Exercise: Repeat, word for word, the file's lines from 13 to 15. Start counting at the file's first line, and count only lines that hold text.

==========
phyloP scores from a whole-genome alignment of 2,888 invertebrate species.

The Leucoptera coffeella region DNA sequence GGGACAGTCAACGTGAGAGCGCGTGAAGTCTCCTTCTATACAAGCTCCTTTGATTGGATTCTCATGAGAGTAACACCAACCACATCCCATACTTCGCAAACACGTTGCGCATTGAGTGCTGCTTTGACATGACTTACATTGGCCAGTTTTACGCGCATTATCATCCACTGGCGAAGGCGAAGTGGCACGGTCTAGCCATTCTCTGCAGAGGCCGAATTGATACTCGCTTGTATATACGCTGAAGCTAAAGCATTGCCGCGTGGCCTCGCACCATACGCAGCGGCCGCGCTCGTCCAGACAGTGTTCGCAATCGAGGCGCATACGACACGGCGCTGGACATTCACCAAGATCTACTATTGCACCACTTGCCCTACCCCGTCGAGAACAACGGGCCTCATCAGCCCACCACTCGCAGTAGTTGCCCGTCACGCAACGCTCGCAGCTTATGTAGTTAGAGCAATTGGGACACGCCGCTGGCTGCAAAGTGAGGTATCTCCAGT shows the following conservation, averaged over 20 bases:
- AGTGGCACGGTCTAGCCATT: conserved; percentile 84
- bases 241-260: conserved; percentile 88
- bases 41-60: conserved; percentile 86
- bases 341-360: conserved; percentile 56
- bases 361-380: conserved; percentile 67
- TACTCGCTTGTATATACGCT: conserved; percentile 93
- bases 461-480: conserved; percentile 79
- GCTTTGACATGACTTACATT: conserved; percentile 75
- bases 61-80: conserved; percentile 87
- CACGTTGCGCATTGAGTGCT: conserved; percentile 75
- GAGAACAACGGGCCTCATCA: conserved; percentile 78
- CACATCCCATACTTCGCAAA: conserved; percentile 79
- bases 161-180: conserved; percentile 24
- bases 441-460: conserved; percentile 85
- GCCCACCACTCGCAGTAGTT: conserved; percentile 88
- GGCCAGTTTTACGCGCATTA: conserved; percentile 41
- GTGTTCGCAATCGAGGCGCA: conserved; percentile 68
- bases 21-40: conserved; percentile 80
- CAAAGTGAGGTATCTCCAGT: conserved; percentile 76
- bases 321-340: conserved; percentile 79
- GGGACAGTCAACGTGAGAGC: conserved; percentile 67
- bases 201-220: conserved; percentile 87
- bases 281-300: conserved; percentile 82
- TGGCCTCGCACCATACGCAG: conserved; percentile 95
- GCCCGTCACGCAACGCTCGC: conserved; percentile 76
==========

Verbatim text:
- GAGAACAACGGGCCTCATCA: conserved; percentile 78
- CACATCCCATACTTCGCAAA: conserved; percentile 79
- bases 161-180: conserved; percentile 24